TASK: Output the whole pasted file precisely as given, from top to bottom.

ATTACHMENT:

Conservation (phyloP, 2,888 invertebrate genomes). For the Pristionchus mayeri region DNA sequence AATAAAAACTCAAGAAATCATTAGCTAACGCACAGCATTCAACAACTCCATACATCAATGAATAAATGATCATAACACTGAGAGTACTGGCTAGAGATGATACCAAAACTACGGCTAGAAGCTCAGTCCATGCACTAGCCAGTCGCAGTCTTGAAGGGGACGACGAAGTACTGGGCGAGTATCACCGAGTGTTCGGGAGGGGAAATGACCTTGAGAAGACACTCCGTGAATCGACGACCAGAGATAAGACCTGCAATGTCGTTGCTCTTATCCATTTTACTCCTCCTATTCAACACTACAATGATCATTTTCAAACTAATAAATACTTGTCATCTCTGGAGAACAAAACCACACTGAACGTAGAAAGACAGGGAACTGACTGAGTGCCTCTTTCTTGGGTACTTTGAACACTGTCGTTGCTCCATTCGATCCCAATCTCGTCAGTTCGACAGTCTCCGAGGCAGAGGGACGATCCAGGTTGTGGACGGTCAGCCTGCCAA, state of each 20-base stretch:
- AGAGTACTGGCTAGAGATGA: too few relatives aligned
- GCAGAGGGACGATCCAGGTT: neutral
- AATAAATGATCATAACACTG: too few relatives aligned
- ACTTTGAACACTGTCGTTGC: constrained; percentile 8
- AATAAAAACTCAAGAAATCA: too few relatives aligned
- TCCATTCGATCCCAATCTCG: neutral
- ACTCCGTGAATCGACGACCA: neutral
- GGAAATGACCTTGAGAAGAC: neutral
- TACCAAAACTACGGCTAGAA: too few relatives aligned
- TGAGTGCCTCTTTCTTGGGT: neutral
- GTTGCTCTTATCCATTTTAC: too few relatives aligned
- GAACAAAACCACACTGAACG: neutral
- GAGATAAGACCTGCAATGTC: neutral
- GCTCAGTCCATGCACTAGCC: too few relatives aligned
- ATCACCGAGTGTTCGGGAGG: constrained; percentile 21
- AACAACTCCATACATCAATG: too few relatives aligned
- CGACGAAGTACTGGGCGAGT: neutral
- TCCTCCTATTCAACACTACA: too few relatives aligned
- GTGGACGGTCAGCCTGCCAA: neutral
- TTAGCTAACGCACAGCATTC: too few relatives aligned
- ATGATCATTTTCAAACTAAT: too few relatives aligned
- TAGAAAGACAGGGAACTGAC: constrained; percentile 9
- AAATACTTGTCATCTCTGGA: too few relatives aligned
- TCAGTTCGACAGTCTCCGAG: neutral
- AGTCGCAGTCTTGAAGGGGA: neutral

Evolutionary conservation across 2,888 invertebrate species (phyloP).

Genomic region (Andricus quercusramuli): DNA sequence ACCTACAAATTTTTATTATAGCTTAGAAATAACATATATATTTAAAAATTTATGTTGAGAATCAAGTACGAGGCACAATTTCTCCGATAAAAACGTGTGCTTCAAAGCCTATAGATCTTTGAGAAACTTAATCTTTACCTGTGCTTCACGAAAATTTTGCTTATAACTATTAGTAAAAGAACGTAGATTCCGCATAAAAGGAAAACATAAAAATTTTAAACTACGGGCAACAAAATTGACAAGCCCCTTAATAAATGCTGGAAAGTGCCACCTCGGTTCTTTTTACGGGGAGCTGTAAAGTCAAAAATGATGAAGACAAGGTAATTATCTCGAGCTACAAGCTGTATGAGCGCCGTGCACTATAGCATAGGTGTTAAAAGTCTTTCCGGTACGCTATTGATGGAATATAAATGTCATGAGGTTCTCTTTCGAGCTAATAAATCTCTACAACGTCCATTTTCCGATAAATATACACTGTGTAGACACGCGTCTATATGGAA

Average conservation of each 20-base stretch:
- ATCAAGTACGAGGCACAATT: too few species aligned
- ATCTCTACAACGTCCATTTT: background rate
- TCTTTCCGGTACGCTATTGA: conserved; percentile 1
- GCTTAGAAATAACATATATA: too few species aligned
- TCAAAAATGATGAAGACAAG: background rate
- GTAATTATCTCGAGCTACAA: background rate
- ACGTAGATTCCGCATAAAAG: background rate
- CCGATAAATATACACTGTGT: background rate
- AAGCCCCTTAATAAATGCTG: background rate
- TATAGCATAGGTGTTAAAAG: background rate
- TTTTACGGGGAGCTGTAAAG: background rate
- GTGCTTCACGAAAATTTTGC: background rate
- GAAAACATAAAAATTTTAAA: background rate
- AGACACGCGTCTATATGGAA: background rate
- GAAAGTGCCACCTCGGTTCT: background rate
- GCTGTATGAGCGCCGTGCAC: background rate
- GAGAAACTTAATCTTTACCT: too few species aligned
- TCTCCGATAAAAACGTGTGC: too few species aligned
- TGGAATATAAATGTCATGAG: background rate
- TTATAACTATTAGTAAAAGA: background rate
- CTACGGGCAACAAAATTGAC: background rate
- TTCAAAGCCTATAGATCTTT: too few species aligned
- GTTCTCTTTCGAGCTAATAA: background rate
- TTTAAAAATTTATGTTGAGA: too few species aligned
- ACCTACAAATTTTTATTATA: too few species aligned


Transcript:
Conservation (phyloP, 2,888 invertebrate genomes). For the Pristionchus mayeri region DNA sequence AATAAAAACTCAAGAAATCATTAGCTAACGCACAGCATTCAACAACTCCATACATCAATGAATAAATGATCATAACACTGAGAGTACTGGCTAGAGATGATACCAAAACTACGGCTAGAAGCTCAGTCCATGCACTAGCCAGTCGCAGTCTTGAAGGGGACGACGAAGTACTGGGCGAGTATCACCGAGTGTTCGGGAGGGGAAATGACCTTGAGAAGACACTCCGTGAATCGACGACCAGAGATAAGACCTGCAATGTCGTTGCTCTTATCCATTTTACTCCTCCTATTCAACACTACAATGATCATTTTCAAACTAATAAATACTTGTCATCTCTGGAGAACAAAACCACACTGAACGTAGAAAGACAGGGAACTGACTGAGTGCCTCTTTCTTGGGTACTTTGAACACTGTCGTTGCTCCATTCGATCCCAATCTCGTCAGTTCGACAGTCTCCGAGGCAGAGGGACGATCCAGGTTGTGGACGGTCAGCCTGCCAA, state of each 20-base stretch:
- AGAGTACTGGCTAGAGATGA: too few relatives aligned
- GCAGAGGGACGATCCAGGTT: neutral
- AATAAATGATCATAACACTG: too few relatives aligned
- ACTTTGAACACTGTCGTTGC: constrained; percentile 8
- AATAAAAACTCAAGAAATCA: too few relatives aligned
- TCCATTCGATCCCAATCTCG: neutral
- ACTCCGTGAATCGACGACCA: neutral
- GGAAATGACCTTGAGAAGAC: neutral
- TACCAAAACTACGGCTAGAA: too few relatives aligned
- TGAGTGCCTCTTTCTTGGGT: neutral
- GTTGCTCTTATCCATTTTAC: too few relatives aligned
- GAACAAAACCACACTGAACG: neutral
- GAGATAAGACCTGCAATGTC: neutral
- GCTCAGTCCATGCACTAGCC: too few relatives aligned
- ATCACCGAGTGTTCGGGAGG: constrained; percentile 21
- AACAACTCCATACATCAATG: too few relatives aligned
- CGACGAAGTACTGGGCGAGT: neutral
- TCCTCCTATTCAACACTACA: too few relatives aligned
- GTGGACGGTCAGCCTGCCAA: neutral
- TTAGCTAACGCACAGCATTC: too few relatives aligned
- ATGATCATTTTCAAACTAAT: too few relatives aligned
- TAGAAAGACAGGGAACTGAC: constrained; percentile 9
- AAATACTTGTCATCTCTGGA: too few relatives aligned
- TCAGTTCGACAGTCTCCGAG: neutral
- AGTCGCAGTCTTGAAGGGGA: neutral

Evolutionary conservation across 2,888 invertebrate species (phyloP).

Genomic region (Andricus quercusramuli): DNA sequence ACCTACAAATTTTTATTATAGCTTAGAAATAACATATATATTTAAAAATTTATGTTGAGAATCAAGTACGAGGCACAATTTCTCCGATAAAAACGTGTGCTTCAAAGCCTATAGATCTTTGAGAAACTTAATCTTTACCTGTGCTTCACGAAAATTTTGCTTATAACTATTAGTAAAAGAACGTAGATTCCGCATAAAAGGAAAACATAAAAATTTTAAACTACGGGCAACAAAATTGACAAGCCCCTTAATAAATGCTGGAAAGTGCCACCTCGGTTCTTTTTACGGGGAGCTGTAAAGTCAAAAATGATGAAGACAAGGTAATTATCTCGAGCTACAAGCTGTATGAGCGCCGTGCACTATAGCATAGGTGTTAAAAGTCTTTCCGGTACGCTATTGATGGAATATAAATGTCATGAGGTTCTCTTTCGAGCTAATAAATCTCTACAACGTCCATTTTCCGATAAATATACACTGTGTAGACACGCGTCTATATGGAA

Average conservation of each 20-base stretch:
- ATCAAGTACGAGGCACAATT: too few species aligned
- ATCTCTACAACGTCCATTTT: background rate
- TCTTTCCGGTACGCTATTGA: conserved; percentile 1
- GCTTAGAAATAACATATATA: too few species aligned
- TCAAAAATGATGAAGACAAG: background rate
- GTAATTATCTCGAGCTACAA: background rate
- ACGTAGATTCCGCATAAAAG: background rate
- CCGATAAATATACACTGTGT: background rate
- AAGCCCCTTAATAAATGCTG: background rate
- TATAGCATAGGTGTTAAAAG: background rate
- TTTTACGGGGAGCTGTAAAG: background rate
- GTGCTTCACGAAAATTTTGC: background rate
- GAAAACATAAAAATTTTAAA: background rate
- AGACACGCGTCTATATGGAA: background rate
- GAAAGTGCCACCTCGGTTCT: background rate
- GCTGTATGAGCGCCGTGCAC: background rate
- GAGAAACTTAATCTTTACCT: too few species aligned
- TCTCCGATAAAAACGTGTGC: too few species aligned
- TGGAATATAAATGTCATGAG: background rate
- TTATAACTATTAGTAAAAGA: background rate
- CTACGGGCAACAAAATTGAC: background rate
- TTCAAAGCCTATAGATCTTT: too few species aligned
- GTTCTCTTTCGAGCTAATAA: background rate
- TTTAAAAATTTATGTTGAGA: too few species aligned
- ACCTACAAATTTTTATTATA: too few species aligned